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Flagging Antelope is recorded in the C. M. Russell Catalogue Raisonné as reference number CR.UNL.244.

Flagging has proved to be a successful technique for luring the elusive yet inquisitive pronghorn antelope. Basic tracking methods used to follow other game animals becomes challenging in the case of pronghorns. If their keen senses of sight and smell become alerted, a quick burst of speed will send them scurrying. In Flagging Antelope, Russell depicts two hunters with one’s cap fluttering in the breeze and apparently getting the best of the pronghorn’s curiosity. Perhaps Russell witnessed such a scene in the late 1880s when he spent time with the Blood Indians on the plains of Alberta, Canada. According to Harold McCracken, “The Bloods accepted Russell in their lodges and he quickly became a brother of the tribe. His worn-out cowboy clothing was supplemented with Indian buckskins, and he let his hair grow. Hospitality led to real friendship. His photographic mind acquired a catalog of details which a more ordinary man could not have been expected to remember. Sleeping Thunder (the principle chief of the tribe) gave Russell the Indian name Ah-Wah-Cous, or Antelope, a brotherly approbation which Charlie proudly cherished.”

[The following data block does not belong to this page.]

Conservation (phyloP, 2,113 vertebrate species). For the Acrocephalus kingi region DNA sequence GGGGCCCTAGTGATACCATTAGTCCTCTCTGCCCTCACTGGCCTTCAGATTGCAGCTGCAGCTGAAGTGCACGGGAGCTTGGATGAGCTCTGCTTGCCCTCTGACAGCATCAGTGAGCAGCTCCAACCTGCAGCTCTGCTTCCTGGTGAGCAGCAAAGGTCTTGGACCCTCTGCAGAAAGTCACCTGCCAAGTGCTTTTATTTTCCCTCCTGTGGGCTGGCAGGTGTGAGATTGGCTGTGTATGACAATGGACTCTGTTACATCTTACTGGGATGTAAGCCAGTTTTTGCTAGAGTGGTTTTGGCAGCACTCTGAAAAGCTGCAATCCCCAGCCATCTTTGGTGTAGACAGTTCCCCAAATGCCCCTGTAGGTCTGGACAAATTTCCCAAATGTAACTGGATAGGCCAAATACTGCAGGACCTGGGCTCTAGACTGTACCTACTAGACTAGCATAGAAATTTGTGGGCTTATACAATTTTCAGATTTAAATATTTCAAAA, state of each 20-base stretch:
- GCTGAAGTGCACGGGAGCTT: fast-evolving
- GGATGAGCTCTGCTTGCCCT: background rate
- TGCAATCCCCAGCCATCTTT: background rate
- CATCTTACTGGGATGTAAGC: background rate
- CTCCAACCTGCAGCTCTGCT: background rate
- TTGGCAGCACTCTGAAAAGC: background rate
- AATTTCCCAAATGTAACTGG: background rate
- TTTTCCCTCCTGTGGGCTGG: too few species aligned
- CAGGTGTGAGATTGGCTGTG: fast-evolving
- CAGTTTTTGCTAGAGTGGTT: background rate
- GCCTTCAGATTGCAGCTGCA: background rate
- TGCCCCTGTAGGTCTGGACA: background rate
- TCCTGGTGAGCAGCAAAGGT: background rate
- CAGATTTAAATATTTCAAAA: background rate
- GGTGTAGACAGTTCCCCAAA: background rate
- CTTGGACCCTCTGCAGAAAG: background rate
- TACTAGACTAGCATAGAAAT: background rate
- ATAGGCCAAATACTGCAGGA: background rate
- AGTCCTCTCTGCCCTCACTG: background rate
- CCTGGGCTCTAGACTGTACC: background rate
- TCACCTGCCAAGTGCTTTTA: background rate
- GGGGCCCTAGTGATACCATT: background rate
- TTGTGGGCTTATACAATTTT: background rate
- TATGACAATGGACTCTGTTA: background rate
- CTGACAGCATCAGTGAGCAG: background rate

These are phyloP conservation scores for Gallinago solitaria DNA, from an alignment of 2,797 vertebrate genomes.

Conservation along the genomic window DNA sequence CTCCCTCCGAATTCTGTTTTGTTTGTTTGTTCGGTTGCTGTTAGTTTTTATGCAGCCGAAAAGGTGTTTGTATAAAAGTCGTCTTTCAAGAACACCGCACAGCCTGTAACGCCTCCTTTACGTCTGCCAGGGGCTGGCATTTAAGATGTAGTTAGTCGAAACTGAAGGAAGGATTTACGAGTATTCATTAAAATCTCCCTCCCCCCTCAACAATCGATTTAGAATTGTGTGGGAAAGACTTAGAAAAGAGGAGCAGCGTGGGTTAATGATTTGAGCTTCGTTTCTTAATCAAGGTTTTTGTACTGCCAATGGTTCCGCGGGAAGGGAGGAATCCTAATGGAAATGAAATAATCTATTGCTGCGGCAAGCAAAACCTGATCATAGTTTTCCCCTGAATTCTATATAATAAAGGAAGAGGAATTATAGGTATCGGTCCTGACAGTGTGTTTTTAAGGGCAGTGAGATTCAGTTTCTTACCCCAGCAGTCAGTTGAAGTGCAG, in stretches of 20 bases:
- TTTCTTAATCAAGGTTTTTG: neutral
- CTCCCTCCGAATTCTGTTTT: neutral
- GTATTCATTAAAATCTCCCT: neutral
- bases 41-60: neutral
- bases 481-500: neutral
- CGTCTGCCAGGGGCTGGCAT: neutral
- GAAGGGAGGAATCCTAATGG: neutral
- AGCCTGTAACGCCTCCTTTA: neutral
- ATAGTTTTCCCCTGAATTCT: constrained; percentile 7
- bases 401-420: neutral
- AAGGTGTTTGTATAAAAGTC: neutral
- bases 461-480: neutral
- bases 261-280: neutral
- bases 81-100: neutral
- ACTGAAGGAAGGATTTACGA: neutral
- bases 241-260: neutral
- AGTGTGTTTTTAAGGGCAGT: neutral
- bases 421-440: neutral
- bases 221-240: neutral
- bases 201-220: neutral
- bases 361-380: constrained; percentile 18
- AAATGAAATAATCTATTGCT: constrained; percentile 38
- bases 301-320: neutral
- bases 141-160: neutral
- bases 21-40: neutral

PROVENANCE:
Oklahoma Publishing Company, Oklahoma City, Oklahoma
Property from a Private Collection

EXHIBITIONS:
National Cowboy and Western Heritage Museum, Oklahoma City, Oklahoma

LITERATURE:
Field & Stream, vol. 6, no. 2 (April 1901), illustrated halftone
Henry Bierman, “From Butcher Boy to Buffalo Hunter, Excerpts from the Unpublished Journals of Henry Bierman,” Montana The Magazine of Western History, Volume Eleven, Number One (Helena, MT: Historical Society of Montana, Winter 1961), page 48, illustrated halftone

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